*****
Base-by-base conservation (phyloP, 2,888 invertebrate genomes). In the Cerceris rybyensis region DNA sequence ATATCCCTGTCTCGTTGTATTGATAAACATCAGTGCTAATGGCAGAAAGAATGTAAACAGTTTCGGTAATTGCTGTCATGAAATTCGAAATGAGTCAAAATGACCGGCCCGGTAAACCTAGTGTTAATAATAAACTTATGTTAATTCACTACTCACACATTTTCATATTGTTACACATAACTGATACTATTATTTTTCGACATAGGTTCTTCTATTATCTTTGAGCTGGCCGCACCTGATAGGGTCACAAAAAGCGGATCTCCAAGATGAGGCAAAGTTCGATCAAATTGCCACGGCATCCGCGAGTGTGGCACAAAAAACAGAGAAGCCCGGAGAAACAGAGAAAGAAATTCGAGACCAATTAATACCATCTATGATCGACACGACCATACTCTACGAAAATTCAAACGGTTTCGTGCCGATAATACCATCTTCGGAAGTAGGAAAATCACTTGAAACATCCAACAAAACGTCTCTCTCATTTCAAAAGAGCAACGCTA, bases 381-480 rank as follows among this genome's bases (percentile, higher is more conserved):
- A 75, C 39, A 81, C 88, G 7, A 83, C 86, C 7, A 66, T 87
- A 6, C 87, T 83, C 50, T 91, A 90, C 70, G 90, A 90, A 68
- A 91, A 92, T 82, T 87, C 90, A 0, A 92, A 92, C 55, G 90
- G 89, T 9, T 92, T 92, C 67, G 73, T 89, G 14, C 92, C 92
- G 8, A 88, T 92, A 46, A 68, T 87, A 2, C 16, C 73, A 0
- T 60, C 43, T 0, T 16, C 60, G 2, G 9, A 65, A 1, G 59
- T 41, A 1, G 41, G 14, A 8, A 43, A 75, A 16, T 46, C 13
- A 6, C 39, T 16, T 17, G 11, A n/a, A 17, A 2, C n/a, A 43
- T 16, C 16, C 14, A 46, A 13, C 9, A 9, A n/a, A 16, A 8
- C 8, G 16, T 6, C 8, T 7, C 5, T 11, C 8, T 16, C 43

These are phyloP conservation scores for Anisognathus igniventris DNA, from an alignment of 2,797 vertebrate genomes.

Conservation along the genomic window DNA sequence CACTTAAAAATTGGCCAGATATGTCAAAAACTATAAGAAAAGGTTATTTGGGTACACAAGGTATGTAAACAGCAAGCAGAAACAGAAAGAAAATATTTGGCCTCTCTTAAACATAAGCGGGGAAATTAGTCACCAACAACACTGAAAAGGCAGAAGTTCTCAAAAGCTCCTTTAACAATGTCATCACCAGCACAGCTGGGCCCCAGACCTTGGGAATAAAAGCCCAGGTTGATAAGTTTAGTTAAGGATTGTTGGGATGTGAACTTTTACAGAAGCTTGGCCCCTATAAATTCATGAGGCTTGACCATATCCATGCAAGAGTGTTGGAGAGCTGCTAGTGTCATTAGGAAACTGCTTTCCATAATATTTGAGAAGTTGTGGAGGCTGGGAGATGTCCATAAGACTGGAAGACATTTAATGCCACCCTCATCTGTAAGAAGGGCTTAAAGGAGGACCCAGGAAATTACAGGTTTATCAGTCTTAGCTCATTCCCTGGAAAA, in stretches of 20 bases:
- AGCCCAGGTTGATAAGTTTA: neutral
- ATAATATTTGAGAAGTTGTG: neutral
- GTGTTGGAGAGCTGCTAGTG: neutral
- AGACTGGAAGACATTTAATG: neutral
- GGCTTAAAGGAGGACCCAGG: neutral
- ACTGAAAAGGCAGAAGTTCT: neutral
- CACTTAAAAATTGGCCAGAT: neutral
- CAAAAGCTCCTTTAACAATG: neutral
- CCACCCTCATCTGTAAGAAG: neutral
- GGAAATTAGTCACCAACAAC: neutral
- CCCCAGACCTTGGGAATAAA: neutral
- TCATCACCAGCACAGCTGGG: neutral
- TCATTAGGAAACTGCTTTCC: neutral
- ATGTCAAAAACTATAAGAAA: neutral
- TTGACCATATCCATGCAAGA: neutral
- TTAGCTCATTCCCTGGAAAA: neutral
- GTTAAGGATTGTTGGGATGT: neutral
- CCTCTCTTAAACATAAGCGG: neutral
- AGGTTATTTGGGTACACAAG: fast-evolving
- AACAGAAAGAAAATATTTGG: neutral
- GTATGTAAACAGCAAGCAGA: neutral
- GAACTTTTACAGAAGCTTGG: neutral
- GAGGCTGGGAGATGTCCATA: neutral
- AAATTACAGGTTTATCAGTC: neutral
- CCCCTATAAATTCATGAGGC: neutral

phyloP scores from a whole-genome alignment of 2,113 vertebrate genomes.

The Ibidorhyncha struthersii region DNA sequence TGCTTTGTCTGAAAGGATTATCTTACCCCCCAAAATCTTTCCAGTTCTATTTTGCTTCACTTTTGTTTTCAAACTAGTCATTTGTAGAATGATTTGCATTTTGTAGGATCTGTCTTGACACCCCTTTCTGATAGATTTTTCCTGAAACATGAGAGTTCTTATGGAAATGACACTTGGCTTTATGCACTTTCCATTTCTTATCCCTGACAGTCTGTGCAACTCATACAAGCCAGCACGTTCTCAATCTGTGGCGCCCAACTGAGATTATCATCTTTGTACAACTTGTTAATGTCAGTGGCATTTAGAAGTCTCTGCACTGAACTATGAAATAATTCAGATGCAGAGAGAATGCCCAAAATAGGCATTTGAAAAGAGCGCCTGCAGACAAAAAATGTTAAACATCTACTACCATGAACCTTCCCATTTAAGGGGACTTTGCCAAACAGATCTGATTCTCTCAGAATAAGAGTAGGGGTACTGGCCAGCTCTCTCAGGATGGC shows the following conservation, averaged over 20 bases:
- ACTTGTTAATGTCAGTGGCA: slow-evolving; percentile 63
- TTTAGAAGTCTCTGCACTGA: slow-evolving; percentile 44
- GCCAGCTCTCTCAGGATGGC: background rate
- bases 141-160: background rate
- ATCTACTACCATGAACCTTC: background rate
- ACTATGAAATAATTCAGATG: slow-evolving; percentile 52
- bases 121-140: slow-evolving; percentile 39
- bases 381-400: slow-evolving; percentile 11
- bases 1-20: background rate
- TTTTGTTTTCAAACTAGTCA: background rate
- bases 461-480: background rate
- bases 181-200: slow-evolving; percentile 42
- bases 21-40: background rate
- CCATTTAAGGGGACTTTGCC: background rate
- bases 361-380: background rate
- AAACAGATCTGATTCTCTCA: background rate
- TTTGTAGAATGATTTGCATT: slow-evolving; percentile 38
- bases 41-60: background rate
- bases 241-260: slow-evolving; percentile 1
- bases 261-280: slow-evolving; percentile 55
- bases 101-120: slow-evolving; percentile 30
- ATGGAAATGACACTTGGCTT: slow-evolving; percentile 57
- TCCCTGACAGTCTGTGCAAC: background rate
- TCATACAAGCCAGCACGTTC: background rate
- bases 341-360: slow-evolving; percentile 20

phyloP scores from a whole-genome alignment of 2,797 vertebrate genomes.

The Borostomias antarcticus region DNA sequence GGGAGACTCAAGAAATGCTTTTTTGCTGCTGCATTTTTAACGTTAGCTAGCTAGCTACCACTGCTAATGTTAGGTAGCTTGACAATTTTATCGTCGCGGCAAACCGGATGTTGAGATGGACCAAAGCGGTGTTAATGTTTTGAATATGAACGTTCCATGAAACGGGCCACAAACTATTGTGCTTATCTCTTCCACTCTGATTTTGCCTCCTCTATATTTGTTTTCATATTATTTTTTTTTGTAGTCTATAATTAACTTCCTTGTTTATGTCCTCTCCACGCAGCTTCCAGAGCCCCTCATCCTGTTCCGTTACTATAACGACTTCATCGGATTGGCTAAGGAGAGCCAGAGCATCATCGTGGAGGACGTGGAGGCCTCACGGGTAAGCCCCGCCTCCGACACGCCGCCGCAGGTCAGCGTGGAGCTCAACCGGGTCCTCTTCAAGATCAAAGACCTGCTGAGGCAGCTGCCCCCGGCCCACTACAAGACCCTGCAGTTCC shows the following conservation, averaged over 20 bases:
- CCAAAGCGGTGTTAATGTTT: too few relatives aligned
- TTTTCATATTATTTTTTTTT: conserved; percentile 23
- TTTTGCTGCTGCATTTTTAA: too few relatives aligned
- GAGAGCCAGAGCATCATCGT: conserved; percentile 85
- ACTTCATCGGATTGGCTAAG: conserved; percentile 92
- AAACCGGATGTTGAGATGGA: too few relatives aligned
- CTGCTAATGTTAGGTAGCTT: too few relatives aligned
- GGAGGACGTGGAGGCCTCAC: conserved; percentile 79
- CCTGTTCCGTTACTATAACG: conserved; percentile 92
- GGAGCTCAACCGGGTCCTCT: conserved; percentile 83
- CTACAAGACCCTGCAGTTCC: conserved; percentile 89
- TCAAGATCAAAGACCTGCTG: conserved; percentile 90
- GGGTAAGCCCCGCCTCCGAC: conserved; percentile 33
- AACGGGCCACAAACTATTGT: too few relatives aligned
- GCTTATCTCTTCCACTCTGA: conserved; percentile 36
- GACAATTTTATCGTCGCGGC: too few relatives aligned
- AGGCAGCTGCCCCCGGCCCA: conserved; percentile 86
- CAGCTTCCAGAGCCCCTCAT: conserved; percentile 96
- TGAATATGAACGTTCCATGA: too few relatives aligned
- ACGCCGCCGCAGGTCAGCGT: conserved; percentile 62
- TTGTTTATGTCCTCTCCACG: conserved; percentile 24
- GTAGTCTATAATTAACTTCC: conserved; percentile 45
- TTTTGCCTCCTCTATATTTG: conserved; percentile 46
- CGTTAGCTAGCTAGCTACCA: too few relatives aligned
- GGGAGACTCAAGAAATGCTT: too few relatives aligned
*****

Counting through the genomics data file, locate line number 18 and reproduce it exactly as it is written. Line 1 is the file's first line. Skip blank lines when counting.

- GGCTTAAAGGAGGACCCAGG: neutral